LONDON -- The U.K. government has ordered that cafes, bars and restaurants must close "as soon as they reasonably" can to combat the coronavirus outbreak.
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Prime Minister Boris Johnson announced the sweeping measures at a press conference Friday, as government guidelines, which advised residents 70 or older, medically vulnerable groups and those with symptoms to self-isolate, were being ignored, particularly in the capital.
The U.K. is set to follow other major European countries by shutting down pubs, restaurants and bars, with other spaces like cinemas and gyms likely next. Johnson did not provide a timetable as to when they might reopen, although restaurants delivering food can continue.
"We want you to stay at home to protect the NHS and save lives," Johnson said. "I know it goes against the freedom-loving instincts of the British people. But we will get through this together, and we will beat this virus."
There have been at least 3,269 positive cases in the U.K. and 144 deaths.
The move to reduce the number of social gatherings came after the prime minister thanked many citizens on Thursday for following the government's advice so far, saying that "ruthless, determined collective action" as well as "scientific progress" were key to combatting the spread of the virus.
The government also published the scientific advice it received from the Scientific Advisory Group for Emergencies, which suggested that social distancing measures need to remain in place for "most of the year," despite the prime minister suggesting that by following the guidelines the U.K. could "turn the tide" on the coronavirus outbreak within 12 weeks.
Earlier this week, the British government moved to close all schools and colleges until further notice, and 40 subway stations have been closed in the capital to reduce unnecessary travel.
The prime minister's briefings were introduced amid criticism that the government has not been transparent enough in its handling of the pandemic.
On Monday, the government announced a massive economic relief package to shore up the economy. Chancellor Rishi Sunak described it as an "economic emergency" and said he was willing to go further to support businesses and individuals if needed.
And the chancellor announced more financial help for workers, with the government set to pay 80% of wages for employees who are not working, up to $3,000 a month, amid fears of rising unemployment.
Meanwhile, the government has proposed a law that would grant lawmakers sweeping new powers to deal with the threat posed by the virus. The law seeks to ease the administrative burden on health workers dealing with the virus, strengthen the government's powers to reduce unnecessary social contacts and gatherings and give quarantine powers to police and immigration officers to briefly detain a person who may be infected.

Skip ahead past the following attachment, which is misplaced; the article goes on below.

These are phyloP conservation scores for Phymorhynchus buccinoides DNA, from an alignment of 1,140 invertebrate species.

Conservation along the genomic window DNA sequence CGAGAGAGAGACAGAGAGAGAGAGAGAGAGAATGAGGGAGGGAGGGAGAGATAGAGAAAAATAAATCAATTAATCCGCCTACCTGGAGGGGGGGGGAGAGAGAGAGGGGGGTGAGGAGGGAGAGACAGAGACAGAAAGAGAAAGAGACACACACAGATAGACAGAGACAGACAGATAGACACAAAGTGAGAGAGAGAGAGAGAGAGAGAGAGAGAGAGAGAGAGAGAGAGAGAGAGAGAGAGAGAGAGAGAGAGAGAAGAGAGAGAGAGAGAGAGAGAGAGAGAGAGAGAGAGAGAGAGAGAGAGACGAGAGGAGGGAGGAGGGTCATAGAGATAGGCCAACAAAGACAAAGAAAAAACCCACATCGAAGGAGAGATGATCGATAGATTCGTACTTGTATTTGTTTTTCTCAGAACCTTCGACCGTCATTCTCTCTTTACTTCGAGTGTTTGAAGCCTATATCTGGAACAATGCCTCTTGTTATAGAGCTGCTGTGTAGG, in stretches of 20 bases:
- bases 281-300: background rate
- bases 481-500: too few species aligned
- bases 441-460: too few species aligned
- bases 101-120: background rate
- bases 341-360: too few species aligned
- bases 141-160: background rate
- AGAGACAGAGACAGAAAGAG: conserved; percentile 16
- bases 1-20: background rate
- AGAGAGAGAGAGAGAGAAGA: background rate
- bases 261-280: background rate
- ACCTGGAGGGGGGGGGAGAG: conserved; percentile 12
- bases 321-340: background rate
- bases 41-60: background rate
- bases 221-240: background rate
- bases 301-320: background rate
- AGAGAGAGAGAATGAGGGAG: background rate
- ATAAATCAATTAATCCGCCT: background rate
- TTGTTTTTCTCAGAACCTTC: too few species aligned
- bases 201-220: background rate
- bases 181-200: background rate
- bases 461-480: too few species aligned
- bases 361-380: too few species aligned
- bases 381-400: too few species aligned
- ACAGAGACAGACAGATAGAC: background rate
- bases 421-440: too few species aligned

The government has said the new measures will "only be used when strictly necessary."
The law is expected to be passed by lawmakers in a parliamentary vote on Monday and stand for two years. The leader of the opposition Labour Party, Jeremy Corbyn, wrote to the prime minister on Wednesday to call for a fresh vote on the law every six months.
With the major changes to life seen in other European countries and the United States now beginning to take place in the U.K., major supermarkets have been forced to issue restrictions on purchases of key items. The government has also moved to assuage further fears that Britain’s National Health Service will be unable to cope with demand by calling on private companies to assist in ventilator production.
The Ministry of Defense announced that 20,000 personnel have been placed at a level of "higher readiness" to support public services in response to the outbreak and that army reservists may be called up to assist in the collective effort.
"The men and women of our armed forces stand ready to protect Britain and her citizens from all threats, including COVID-19,” Ben Wallace, the secretary of defense, said in a statement. "From me downwards the entirety of the Ministry of Defense and the armed forces are dedicated to getting the nation through this global pandemic."